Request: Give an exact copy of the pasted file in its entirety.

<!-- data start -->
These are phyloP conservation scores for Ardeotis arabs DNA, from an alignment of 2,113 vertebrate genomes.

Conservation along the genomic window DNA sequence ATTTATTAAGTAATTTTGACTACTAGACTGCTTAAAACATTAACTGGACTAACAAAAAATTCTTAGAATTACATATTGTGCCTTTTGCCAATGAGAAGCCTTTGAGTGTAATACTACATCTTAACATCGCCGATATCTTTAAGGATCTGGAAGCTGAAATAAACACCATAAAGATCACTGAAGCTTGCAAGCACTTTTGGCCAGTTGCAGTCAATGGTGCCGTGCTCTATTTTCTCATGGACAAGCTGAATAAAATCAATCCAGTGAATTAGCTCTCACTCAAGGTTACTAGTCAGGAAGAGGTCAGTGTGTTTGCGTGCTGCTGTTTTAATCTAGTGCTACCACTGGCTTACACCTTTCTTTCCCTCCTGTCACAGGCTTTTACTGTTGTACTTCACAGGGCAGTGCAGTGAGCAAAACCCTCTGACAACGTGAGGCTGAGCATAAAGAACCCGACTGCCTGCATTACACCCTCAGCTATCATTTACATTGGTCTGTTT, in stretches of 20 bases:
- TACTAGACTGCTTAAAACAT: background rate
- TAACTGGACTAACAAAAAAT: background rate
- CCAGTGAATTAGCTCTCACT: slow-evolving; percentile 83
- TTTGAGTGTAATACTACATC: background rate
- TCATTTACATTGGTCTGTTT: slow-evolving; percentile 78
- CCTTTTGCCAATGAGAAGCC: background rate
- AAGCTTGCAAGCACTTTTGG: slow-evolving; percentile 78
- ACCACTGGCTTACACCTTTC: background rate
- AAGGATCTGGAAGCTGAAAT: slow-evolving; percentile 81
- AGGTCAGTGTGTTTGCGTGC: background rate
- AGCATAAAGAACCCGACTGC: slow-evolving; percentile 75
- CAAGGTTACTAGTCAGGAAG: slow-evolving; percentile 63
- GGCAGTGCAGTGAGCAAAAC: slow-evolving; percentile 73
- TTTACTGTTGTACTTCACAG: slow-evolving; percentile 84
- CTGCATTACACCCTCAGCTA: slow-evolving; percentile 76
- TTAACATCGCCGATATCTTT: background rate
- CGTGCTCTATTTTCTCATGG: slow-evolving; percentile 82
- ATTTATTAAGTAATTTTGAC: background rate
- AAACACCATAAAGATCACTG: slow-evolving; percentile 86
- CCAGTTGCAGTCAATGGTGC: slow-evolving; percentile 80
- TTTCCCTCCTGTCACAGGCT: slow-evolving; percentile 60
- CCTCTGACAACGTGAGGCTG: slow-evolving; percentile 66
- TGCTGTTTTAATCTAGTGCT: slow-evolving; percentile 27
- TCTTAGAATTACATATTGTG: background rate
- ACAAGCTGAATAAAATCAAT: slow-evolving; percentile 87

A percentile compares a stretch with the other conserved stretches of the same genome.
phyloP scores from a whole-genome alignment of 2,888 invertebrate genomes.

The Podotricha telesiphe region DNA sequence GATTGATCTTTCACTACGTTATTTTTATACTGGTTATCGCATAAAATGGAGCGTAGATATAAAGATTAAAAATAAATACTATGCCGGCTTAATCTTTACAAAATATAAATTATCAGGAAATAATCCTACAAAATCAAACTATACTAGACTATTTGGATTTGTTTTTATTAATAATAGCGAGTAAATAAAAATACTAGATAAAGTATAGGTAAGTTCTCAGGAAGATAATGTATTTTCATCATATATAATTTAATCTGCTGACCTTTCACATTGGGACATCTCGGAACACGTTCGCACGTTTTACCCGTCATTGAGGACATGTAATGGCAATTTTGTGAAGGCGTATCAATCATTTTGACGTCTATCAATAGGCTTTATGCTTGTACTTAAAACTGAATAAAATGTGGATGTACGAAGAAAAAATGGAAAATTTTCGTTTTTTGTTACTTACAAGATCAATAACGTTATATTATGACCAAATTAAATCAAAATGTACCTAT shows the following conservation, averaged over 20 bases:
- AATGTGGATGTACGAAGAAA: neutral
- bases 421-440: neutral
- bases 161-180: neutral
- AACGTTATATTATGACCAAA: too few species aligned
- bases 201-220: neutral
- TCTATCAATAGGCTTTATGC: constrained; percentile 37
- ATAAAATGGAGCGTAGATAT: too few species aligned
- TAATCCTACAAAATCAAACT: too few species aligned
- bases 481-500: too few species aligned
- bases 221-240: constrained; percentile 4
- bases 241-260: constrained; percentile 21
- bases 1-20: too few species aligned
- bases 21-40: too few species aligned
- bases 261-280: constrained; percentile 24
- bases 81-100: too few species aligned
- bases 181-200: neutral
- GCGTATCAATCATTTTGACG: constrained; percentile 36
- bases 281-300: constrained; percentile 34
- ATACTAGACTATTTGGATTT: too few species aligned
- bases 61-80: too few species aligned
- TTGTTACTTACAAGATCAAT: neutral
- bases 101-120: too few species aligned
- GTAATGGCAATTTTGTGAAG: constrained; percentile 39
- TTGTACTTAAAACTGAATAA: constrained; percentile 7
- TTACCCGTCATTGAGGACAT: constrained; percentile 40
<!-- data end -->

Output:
These are phyloP conservation scores for Ardeotis arabs DNA, from an alignment of 2,113 vertebrate genomes.

Conservation along the genomic window DNA sequence ATTTATTAAGTAATTTTGACTACTAGACTGCTTAAAACATTAACTGGACTAACAAAAAATTCTTAGAATTACATATTGTGCCTTTTGCCAATGAGAAGCCTTTGAGTGTAATACTACATCTTAACATCGCCGATATCTTTAAGGATCTGGAAGCTGAAATAAACACCATAAAGATCACTGAAGCTTGCAAGCACTTTTGGCCAGTTGCAGTCAATGGTGCCGTGCTCTATTTTCTCATGGACAAGCTGAATAAAATCAATCCAGTGAATTAGCTCTCACTCAAGGTTACTAGTCAGGAAGAGGTCAGTGTGTTTGCGTGCTGCTGTTTTAATCTAGTGCTACCACTGGCTTACACCTTTCTTTCCCTCCTGTCACAGGCTTTTACTGTTGTACTTCACAGGGCAGTGCAGTGAGCAAAACCCTCTGACAACGTGAGGCTGAGCATAAAGAACCCGACTGCCTGCATTACACCCTCAGCTATCATTTACATTGGTCTGTTT, in stretches of 20 bases:
- TACTAGACTGCTTAAAACAT: background rate
- TAACTGGACTAACAAAAAAT: background rate
- CCAGTGAATTAGCTCTCACT: slow-evolving; percentile 83
- TTTGAGTGTAATACTACATC: background rate
- TCATTTACATTGGTCTGTTT: slow-evolving; percentile 78
- CCTTTTGCCAATGAGAAGCC: background rate
- AAGCTTGCAAGCACTTTTGG: slow-evolving; percentile 78
- ACCACTGGCTTACACCTTTC: background rate
- AAGGATCTGGAAGCTGAAAT: slow-evolving; percentile 81
- AGGTCAGTGTGTTTGCGTGC: background rate
- AGCATAAAGAACCCGACTGC: slow-evolving; percentile 75
- CAAGGTTACTAGTCAGGAAG: slow-evolving; percentile 63
- GGCAGTGCAGTGAGCAAAAC: slow-evolving; percentile 73
- TTTACTGTTGTACTTCACAG: slow-evolving; percentile 84
- CTGCATTACACCCTCAGCTA: slow-evolving; percentile 76
- TTAACATCGCCGATATCTTT: background rate
- CGTGCTCTATTTTCTCATGG: slow-evolving; percentile 82
- ATTTATTAAGTAATTTTGAC: background rate
- AAACACCATAAAGATCACTG: slow-evolving; percentile 86
- CCAGTTGCAGTCAATGGTGC: slow-evolving; percentile 80
- TTTCCCTCCTGTCACAGGCT: slow-evolving; percentile 60
- CCTCTGACAACGTGAGGCTG: slow-evolving; percentile 66
- TGCTGTTTTAATCTAGTGCT: slow-evolving; percentile 27
- TCTTAGAATTACATATTGTG: background rate
- ACAAGCTGAATAAAATCAAT: slow-evolving; percentile 87

A percentile compares a stretch with the other conserved stretches of the same genome.
phyloP scores from a whole-genome alignment of 2,888 invertebrate genomes.

The Podotricha telesiphe region DNA sequence GATTGATCTTTCACTACGTTATTTTTATACTGGTTATCGCATAAAATGGAGCGTAGATATAAAGATTAAAAATAAATACTATGCCGGCTTAATCTTTACAAAATATAAATTATCAGGAAATAATCCTACAAAATCAAACTATACTAGACTATTTGGATTTGTTTTTATTAATAATAGCGAGTAAATAAAAATACTAGATAAAGTATAGGTAAGTTCTCAGGAAGATAATGTATTTTCATCATATATAATTTAATCTGCTGACCTTTCACATTGGGACATCTCGGAACACGTTCGCACGTTTTACCCGTCATTGAGGACATGTAATGGCAATTTTGTGAAGGCGTATCAATCATTTTGACGTCTATCAATAGGCTTTATGCTTGTACTTAAAACTGAATAAAATGTGGATGTACGAAGAAAAAATGGAAAATTTTCGTTTTTTGTTACTTACAAGATCAATAACGTTATATTATGACCAAATTAAATCAAAATGTACCTAT shows the following conservation, averaged over 20 bases:
- AATGTGGATGTACGAAGAAA: neutral
- bases 421-440: neutral
- bases 161-180: neutral
- AACGTTATATTATGACCAAA: too few species aligned
- bases 201-220: neutral
- TCTATCAATAGGCTTTATGC: constrained; percentile 37
- ATAAAATGGAGCGTAGATAT: too few species aligned
- TAATCCTACAAAATCAAACT: too few species aligned
- bases 481-500: too few species aligned
- bases 221-240: constrained; percentile 4
- bases 241-260: constrained; percentile 21
- bases 1-20: too few species aligned
- bases 21-40: too few species aligned
- bases 261-280: constrained; percentile 24
- bases 81-100: too few species aligned
- bases 181-200: neutral
- GCGTATCAATCATTTTGACG: constrained; percentile 36
- bases 281-300: constrained; percentile 34
- ATACTAGACTATTTGGATTT: too few species aligned
- bases 61-80: too few species aligned
- TTGTTACTTACAAGATCAAT: neutral
- bases 101-120: too few species aligned
- GTAATGGCAATTTTGTGAAG: constrained; percentile 39
- TTGTACTTAAAACTGAATAA: constrained; percentile 7
- TTACCCGTCATTGAGGACAT: constrained; percentile 40